Blocking Disposable Emails

There are legitimate reasons why some users decide to use a disposable or temporary email to sign up for a service. They just want to try it out and don’t want more email (or spam) in their inbox, I get it.

However, there’s other users, and some bots, where it’s a means to stuff accounts on your website or abuse your service.

This can mess with the metrics your tracking to measure the popularity or growth of your website. Are you building an email list for a newsletter? Trying to gauge interest and collect leads for your new idea through a landing page?

Disposable emails can degrade your efforts here.

Dispoable Email Services

Dispoable Email Services

Even though a disposable email can serve legitimate scenarios, you may want to consider how you deal with them and if it’s worth the effort to block those services or at least distinguish those users.

My Projects Concerns

The SaaS I build, Packetriot, provides an application tunnelling service and it’s used primarily by developers that are building an application and want to host it instantly. This could be an MVP or a iteration you want to show a client or a colleague.

There’s many people that use Packetriot to just self-host applications. Some want more control over their data and others because storage and cloud computing are just expensive. If you know how to configure a Linux instance on AWS then you can probably self-host many services yourself for much cheaper.

Unfortunately, it can also be used to host a spam link or phishing website and I don’t want Packetriot to be used a delivery system for bad actors. Similar services like Serveo were shutdown because of abuse. I want to protect my users, my business and other Internet users.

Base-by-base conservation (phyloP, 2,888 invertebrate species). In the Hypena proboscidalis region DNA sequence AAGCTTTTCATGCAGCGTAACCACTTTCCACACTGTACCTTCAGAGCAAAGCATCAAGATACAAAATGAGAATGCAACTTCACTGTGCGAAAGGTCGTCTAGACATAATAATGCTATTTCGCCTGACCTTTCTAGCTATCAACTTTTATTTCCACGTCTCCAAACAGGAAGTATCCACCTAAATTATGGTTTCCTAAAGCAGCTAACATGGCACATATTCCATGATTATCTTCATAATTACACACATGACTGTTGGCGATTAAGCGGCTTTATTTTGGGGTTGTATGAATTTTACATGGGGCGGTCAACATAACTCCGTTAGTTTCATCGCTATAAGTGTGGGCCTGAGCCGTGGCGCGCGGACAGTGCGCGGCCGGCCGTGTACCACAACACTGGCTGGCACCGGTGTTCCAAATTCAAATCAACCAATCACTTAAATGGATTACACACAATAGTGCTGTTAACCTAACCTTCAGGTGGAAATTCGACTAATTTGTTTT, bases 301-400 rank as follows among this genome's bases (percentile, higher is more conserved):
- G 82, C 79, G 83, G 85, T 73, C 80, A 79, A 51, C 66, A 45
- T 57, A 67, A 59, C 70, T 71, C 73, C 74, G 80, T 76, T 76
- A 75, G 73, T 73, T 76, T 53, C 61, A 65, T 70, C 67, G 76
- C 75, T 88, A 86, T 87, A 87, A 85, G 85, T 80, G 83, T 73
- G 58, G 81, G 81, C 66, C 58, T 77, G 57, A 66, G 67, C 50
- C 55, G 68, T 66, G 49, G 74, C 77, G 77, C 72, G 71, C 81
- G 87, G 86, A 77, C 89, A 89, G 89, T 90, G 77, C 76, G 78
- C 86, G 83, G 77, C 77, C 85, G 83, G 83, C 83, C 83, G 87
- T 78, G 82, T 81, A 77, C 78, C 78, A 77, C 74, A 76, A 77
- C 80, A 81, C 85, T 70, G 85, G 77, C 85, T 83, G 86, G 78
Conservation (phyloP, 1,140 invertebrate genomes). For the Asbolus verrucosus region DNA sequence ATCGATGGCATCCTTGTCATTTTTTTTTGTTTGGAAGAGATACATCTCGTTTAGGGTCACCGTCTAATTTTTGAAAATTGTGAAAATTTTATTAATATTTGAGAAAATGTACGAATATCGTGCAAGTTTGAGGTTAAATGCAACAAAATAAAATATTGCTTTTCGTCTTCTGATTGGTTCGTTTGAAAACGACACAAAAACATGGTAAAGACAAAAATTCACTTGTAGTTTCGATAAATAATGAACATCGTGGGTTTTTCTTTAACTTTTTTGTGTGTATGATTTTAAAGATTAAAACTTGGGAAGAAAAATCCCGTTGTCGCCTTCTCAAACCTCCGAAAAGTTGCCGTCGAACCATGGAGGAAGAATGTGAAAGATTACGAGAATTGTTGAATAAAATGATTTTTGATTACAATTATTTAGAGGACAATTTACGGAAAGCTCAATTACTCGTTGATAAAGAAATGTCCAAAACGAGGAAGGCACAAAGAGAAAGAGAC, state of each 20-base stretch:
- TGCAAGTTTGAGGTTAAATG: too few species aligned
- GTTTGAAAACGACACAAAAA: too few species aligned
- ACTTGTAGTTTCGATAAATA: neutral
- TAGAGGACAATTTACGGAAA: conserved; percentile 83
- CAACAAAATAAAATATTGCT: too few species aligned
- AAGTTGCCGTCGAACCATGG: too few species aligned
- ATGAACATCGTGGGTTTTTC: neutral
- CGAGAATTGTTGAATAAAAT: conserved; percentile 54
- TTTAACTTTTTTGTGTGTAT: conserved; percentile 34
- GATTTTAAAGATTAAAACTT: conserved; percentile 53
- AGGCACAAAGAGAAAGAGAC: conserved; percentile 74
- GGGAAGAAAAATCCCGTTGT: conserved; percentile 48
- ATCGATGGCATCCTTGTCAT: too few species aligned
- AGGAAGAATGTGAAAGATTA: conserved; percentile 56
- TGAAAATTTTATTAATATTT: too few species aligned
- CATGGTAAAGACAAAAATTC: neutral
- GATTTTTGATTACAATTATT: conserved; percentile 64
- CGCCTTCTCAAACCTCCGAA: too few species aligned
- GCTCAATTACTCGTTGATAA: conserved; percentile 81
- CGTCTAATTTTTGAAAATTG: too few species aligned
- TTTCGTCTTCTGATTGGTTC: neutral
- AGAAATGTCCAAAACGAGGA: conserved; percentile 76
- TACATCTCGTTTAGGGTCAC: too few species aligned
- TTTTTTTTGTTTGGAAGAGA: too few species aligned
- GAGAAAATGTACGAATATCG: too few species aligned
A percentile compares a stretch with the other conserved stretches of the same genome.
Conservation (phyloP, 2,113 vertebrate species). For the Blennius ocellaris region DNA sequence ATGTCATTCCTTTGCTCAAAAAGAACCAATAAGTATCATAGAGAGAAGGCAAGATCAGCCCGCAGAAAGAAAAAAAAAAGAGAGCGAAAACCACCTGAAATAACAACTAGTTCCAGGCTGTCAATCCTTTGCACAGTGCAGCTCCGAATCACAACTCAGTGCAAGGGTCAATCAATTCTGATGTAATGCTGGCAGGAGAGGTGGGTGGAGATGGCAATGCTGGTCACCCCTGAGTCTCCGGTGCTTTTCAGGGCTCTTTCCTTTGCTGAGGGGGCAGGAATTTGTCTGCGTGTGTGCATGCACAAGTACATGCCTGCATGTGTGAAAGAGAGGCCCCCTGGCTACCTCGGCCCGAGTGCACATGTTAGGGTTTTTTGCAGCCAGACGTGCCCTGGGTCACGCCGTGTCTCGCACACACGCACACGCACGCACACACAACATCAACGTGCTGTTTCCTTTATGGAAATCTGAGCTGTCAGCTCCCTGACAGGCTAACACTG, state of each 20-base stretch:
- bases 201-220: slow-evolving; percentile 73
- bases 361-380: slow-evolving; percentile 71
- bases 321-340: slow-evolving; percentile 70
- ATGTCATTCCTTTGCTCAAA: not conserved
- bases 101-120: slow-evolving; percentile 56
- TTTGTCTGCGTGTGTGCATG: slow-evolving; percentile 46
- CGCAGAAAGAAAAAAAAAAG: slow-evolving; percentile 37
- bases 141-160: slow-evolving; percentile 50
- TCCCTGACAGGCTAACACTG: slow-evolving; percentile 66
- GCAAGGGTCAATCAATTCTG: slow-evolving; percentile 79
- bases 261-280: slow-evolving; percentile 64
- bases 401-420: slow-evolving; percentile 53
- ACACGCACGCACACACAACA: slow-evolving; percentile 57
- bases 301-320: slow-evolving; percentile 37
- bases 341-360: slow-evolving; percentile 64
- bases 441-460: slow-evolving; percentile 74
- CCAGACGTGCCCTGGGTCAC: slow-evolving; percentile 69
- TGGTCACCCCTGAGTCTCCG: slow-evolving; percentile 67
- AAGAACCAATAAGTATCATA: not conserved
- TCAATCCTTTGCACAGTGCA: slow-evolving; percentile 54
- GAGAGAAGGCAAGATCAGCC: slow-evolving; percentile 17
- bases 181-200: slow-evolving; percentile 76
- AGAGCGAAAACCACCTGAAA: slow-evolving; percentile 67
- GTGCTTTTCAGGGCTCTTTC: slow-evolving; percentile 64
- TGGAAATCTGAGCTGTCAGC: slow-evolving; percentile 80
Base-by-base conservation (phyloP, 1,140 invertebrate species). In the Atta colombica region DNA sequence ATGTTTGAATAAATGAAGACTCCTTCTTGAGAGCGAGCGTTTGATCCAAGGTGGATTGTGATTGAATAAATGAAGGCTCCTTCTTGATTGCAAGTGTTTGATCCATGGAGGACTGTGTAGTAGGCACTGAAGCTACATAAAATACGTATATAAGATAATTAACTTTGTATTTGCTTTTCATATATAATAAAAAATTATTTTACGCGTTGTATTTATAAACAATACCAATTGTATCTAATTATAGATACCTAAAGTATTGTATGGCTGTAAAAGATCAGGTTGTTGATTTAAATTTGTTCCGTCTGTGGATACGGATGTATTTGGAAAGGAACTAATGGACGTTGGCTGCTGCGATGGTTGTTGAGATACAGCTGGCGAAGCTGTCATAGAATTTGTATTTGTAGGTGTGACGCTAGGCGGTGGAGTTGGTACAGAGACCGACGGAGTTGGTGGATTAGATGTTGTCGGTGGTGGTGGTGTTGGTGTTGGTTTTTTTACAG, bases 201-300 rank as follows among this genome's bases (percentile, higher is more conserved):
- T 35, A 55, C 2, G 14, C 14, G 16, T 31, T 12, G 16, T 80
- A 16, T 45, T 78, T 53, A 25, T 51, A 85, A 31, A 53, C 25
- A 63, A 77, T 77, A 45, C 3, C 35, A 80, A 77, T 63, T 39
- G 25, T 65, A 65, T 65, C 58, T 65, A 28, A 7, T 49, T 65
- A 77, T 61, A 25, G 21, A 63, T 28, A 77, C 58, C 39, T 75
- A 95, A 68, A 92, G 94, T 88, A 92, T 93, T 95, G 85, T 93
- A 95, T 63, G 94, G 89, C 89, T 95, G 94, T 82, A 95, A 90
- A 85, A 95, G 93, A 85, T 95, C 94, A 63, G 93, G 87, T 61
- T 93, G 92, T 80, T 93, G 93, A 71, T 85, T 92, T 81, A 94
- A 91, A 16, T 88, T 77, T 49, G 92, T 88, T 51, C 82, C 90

I wanted to share the strategy I took to stop spammy users and bots stuffing accounts on my website. I also have some code to share that I wrote to help me add this in my registration and other workflows. I’ll also discuss how effective this was as well, TLDR; it worked well!

Goals

In the case of Packetriot there’s a big opportunity for abuse by spammers and phishers. Both these groups want to send you a link to click on… never click the link!! My goal is to prevent abuse the best I can but also avoid creating more onboarding obstacles for potential users.

Many Packetriot alternatives have different levels of onboarding. All of the registration-less services eventually fail due to abuse. In addition, I want to prevent the resource utilization by abusive users and maintain the highest quality of service.

Packetriot has a free-tier that provides with enough features for casual users or those who want to try the service, integrate our client into their workflow and evaluate how well we can host their website or app.

We use link confirmations to begin onboarding a new user. You’d be suprised how well bots are programmed to automatically traverse this workflow. To combat this, I use reCAPTCHA V3. However, they’re lots of people manually doing this, and that’s where disposable emails broke my captcha.

Some Code

Packetriot is written in Go and our package abuse is a small library I wrote to perform checks on email address or domains during registration and email confirmation. It’s opensource and free to use and contribute to.